View on
MetaCPAN is shutting down
For details read Perl NOC. After June 25th this page will redirect to
Tony Cook > Imager-1.005 > Imager::Fill



Annotate this POD



New  39
Open  23
View/Report Bugs
Module Version: 1.012   Source   Latest Release: Imager-1.006


  Imager::Fill - general fill types


  use Imager;
  use Imager::Fill;

  my $fill1 = Imager::Fill->new(solid=>$color, combine=>$combine);
  my $fill2 = Imager::Fill->new(hatch=>'vline2', fg=>$color1, bg=>$color2,
                                dx=>$dx, dy=>$dy);
  my $fill3 = Imager::Fill->new(fountain=>$type, ...);
  my $fill4 = Imager::Fill->new(image=>$img, ...);
  my $fill5 = Imager::Fill->new(type => "opacity", other => $fill,
                                opacity => ...);


Creates fill objects for use by most filled area drawing functions.

All fills are created with the new method.

  my $fill = Imager::Fill->new(...);

The parameters depend on the type of fill being created. See below for details.

The currently available fills are:

Common options ^


The way in which the fill data is combined with the underlying image. See "Combine Types" in Imager::Draw.

In general colors can be specified as Imager::Color or Imager::Color::Float objects. The fill object will typically store both types and convert from one to the other. If a fill takes 2 color objects they should have the same type.

Solid fills

  my $fill = Imager::Fill->new(solid=>$color, combine =>$combine)

Creates a solid fill, the only required parameter is solid which should be the color to fill with.

A translucent red fill:

  my $red = Imager::Fill->new(solid => "FF000080", combine => "normal");

Hatched fills

  my $fill = Imager::Fill->new(hatch=>$type, fg=>$fgcolor, bg=>$bgcolor,
                               dx=>$dx, $dy=>$dy);

Creates a hatched fill. You can specify the following keywords:

A blue and white 4-pixel check pattern:

  my $fill = Imager::Fill->new(hatch => "check2x2", fg => "blue");

You can call Imager::Fill->hatches for a list of hatch names.

Fountain fills

  my $fill = Imager::Fill->new(fountain=>$ftype, 
       xa=>$xa, ya=>$ya, xb=>$xb, yb=>$yb, 
       segments=>$segments, repeat=>$repeat, combine=>$combine, 
       super_sample=>$super_sample, ssample_param=>$ssample_param);

This fills the given region with a fountain fill. This is exactly the same fill as the fountain filter, but is restricted to the shape you are drawing, and the fountain parameter supplies the fill type, and is required.

A radial fill from white to transparent centered on (50, 50) with a 50 pixel radius:

  use Imager::Fountain;
  my $segs = Imager::Fountain->simple(colors => [ "FFFFFF", "FFFFFF00" ],
                                      positions => [ 0, 1 ]);
  my $fill = Imager::Fill->new(fountain => "radial", segments => $segs,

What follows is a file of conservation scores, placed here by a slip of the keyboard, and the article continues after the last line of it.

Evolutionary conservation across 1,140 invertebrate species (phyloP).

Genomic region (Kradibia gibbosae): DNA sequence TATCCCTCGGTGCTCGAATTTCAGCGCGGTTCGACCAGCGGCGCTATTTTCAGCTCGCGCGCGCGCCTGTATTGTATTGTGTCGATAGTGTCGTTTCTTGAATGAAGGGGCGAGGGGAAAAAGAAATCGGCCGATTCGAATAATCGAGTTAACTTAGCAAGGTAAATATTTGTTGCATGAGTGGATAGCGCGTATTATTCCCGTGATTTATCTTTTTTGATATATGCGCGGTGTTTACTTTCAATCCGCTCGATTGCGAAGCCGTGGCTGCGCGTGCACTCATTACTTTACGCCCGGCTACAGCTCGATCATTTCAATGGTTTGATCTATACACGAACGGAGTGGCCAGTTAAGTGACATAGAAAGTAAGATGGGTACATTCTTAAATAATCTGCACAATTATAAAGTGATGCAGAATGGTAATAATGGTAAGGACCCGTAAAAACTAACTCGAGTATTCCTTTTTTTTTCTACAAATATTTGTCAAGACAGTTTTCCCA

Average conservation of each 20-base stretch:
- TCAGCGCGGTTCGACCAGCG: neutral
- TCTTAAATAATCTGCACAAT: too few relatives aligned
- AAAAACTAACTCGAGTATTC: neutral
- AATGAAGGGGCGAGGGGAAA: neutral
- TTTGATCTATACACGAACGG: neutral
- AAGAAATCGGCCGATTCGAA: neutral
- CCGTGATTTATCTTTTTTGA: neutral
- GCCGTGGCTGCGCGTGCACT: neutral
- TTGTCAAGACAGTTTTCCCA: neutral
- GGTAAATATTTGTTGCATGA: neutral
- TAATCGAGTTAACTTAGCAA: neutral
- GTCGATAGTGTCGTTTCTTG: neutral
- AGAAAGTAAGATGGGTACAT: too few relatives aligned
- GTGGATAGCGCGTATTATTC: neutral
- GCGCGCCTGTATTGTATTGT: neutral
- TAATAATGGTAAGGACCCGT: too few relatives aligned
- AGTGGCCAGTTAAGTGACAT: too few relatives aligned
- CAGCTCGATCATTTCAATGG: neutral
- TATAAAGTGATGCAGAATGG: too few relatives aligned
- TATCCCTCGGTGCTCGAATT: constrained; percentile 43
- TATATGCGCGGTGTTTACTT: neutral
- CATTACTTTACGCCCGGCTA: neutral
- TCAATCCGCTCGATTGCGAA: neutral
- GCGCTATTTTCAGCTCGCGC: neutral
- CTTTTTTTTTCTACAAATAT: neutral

xa => 50, ya => 50, xb => 0, yb => 50,
                               combine => "normal");

Image Fills

  my $fill = Imager::Fill->new(image=>$src, xoff=>$xoff, yoff=>$yoff,
                               matrix=>$matrix, combine => $combine);

Fills the given image with a tiled version of the given image. The first non-zero value of xoff or yoff will provide an offset along the given axis between rows or columns of tiles respectively.

The matrix parameter performs a co-ordinate transformation from the co-ordinates in the target image to the fill image co-ordinates. Linear interpolation is used to determine the fill pixel. You can use the Imager::Matrix2d class to create transformation matrices.

The matrix parameter will significantly slow down the fill.

  # some image to act as a texture
  my $txim = Imager->new(...);

  # simple tiling
  my $fill = Imager::Fill->new(image => $txim);

  # tile with a vertical offset
  my $fill = Imager::Fill->new(image => $txim, yoff => 10);

  # tile with a horizontal offset
  my $fill = Imager::Fill->new(image => $txim, xoff => 10);

  # rotated
  use Imager::Matrix2d;
  my $fill = Imager::Fill->new(image => $txim,
                matrix => Imager::Matrix2d->rotate(degrees => 20));

Opacity modification fill

  my $fill = Imager::Fill->new(type => "opacity",
      other => $fill, opacity => 0.25);

This can be used to make a fill that is a more translucent or opaque version of an existing fill. This is intended for use where you receive a fill object as a parameter and need to change the opacity.


The source fills combine mode is used.

  my $hatch = Imager::Fill->new(hatch => "check4x4", combine => "normal");
  my $fill = Imager::Fill->new(type => "opacity", other => $hatch);



A list of all defined hatch names.


A list of all combine types.


I'm planning on adding the following types of fills:


Tony Cook <>



syntax highlighting: